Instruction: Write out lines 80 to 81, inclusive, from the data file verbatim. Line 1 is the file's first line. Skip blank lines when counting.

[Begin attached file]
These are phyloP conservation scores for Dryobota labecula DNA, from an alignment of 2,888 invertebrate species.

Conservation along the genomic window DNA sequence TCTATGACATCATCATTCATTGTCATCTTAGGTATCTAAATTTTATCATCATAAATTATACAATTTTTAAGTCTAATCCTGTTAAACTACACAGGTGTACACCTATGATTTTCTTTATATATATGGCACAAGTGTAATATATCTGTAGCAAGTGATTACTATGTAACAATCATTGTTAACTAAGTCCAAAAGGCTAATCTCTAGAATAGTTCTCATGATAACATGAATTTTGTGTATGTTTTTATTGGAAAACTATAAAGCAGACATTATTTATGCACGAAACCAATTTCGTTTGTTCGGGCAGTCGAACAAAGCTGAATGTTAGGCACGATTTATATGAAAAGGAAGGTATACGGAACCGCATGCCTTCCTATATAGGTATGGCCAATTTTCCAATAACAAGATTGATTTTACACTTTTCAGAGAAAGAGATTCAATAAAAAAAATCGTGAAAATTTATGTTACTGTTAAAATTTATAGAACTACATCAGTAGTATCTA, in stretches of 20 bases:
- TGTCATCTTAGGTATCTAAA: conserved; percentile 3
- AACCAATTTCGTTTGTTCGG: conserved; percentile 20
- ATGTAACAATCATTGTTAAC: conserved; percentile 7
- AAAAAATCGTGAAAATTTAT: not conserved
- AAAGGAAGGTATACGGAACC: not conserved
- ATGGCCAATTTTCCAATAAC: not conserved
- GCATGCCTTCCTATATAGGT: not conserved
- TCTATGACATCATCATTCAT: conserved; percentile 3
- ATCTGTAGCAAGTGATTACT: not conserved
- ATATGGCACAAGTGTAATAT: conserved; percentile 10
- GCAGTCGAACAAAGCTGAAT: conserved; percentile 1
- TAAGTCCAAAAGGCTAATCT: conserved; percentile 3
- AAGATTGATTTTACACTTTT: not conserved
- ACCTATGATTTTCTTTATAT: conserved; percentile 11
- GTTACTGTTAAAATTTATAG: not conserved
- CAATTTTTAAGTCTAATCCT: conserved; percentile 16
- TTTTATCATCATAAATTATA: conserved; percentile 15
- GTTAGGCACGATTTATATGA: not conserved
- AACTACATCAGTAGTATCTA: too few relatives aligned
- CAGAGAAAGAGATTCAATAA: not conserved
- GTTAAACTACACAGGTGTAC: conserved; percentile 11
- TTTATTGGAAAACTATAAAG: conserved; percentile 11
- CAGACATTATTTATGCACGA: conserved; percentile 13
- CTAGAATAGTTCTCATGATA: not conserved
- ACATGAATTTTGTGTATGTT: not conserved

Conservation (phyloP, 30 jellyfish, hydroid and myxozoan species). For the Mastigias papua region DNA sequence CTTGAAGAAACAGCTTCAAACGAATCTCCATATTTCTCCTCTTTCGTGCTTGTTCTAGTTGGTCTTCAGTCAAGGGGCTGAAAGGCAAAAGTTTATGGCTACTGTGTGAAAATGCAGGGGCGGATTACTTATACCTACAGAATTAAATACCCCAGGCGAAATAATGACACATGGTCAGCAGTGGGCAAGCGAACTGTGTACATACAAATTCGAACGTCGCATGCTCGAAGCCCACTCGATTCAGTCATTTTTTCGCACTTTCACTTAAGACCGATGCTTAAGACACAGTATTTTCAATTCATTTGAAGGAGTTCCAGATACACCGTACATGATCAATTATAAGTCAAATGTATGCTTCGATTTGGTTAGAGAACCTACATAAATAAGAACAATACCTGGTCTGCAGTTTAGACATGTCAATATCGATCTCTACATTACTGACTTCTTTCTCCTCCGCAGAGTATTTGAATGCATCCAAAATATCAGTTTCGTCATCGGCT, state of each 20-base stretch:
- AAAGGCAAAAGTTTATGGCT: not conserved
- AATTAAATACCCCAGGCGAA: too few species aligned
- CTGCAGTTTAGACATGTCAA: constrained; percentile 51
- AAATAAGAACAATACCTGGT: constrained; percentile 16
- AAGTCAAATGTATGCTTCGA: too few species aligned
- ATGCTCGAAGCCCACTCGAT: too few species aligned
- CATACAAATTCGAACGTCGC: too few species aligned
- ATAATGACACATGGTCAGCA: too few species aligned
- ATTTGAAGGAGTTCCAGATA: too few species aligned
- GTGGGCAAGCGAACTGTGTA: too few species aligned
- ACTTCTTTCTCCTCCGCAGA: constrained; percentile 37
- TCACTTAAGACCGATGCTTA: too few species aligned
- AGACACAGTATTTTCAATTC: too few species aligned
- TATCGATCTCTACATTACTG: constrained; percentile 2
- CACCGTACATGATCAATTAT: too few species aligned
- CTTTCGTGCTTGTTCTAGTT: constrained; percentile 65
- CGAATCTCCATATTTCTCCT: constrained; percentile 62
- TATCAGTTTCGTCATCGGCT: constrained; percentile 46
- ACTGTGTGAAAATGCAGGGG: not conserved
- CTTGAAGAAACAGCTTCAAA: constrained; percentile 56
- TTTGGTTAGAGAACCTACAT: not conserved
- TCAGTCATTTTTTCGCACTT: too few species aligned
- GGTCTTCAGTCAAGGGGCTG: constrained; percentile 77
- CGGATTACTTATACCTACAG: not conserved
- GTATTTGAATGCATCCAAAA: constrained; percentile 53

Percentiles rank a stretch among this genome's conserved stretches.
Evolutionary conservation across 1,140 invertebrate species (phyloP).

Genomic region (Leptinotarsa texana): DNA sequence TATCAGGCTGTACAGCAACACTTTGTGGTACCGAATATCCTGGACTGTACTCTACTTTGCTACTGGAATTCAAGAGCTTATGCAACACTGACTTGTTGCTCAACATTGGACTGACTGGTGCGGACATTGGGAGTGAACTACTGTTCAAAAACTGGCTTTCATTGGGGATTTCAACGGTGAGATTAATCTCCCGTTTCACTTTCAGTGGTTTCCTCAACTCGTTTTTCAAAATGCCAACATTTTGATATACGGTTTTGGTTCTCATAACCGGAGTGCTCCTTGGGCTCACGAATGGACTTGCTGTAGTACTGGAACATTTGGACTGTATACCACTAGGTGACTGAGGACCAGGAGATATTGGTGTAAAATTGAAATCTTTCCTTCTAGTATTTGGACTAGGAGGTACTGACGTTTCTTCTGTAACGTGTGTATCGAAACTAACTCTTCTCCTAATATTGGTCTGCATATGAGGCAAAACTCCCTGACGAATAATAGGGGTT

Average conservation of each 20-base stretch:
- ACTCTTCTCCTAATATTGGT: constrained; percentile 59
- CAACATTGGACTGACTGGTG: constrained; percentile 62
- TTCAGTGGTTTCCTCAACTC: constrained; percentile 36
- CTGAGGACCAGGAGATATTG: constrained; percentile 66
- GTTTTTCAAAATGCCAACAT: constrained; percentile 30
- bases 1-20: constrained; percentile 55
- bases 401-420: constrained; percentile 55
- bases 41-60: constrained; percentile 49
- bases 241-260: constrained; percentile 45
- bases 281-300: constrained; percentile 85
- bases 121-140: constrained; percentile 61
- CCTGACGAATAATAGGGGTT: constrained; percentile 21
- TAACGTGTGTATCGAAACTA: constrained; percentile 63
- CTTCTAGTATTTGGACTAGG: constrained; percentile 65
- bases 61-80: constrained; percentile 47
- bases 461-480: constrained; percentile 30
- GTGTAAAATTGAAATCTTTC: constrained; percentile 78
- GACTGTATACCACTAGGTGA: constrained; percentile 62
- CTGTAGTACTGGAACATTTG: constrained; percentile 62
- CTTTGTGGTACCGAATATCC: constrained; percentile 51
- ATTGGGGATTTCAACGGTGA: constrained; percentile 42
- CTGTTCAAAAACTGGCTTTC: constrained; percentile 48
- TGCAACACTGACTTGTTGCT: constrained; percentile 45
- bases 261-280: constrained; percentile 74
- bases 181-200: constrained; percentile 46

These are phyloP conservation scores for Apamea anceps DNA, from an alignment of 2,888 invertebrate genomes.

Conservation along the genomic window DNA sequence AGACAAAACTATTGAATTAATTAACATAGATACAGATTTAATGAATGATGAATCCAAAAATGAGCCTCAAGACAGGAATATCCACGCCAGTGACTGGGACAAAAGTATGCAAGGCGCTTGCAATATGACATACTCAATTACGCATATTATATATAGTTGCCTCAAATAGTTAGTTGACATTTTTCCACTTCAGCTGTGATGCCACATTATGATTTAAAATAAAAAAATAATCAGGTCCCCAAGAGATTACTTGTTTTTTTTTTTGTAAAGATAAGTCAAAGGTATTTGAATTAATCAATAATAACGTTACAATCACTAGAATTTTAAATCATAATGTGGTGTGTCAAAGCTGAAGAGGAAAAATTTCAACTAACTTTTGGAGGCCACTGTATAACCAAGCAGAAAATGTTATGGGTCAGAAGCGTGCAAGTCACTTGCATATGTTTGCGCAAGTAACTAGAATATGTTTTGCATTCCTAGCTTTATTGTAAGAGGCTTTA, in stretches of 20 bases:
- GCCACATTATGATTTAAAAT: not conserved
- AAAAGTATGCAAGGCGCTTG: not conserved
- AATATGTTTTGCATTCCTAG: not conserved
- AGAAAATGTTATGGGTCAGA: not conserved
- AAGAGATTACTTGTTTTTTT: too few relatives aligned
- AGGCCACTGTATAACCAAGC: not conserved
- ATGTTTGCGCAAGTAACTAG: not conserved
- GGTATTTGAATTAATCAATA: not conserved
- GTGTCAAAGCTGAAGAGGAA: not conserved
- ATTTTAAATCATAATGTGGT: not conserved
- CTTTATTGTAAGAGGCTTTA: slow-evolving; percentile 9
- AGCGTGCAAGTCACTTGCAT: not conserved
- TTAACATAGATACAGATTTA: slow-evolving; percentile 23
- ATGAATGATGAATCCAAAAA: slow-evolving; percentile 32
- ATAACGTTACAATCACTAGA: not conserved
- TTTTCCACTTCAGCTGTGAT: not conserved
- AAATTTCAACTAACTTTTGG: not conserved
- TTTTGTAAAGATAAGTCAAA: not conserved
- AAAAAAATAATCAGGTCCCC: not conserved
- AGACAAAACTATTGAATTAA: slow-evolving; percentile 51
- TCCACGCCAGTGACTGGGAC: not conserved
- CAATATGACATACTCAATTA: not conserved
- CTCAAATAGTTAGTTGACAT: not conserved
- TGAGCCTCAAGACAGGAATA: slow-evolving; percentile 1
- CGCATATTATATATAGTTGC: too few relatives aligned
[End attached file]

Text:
- TGCAACACTGACTTGTTGCT: constrained; percentile 45
- bases 261-280: constrained; percentile 74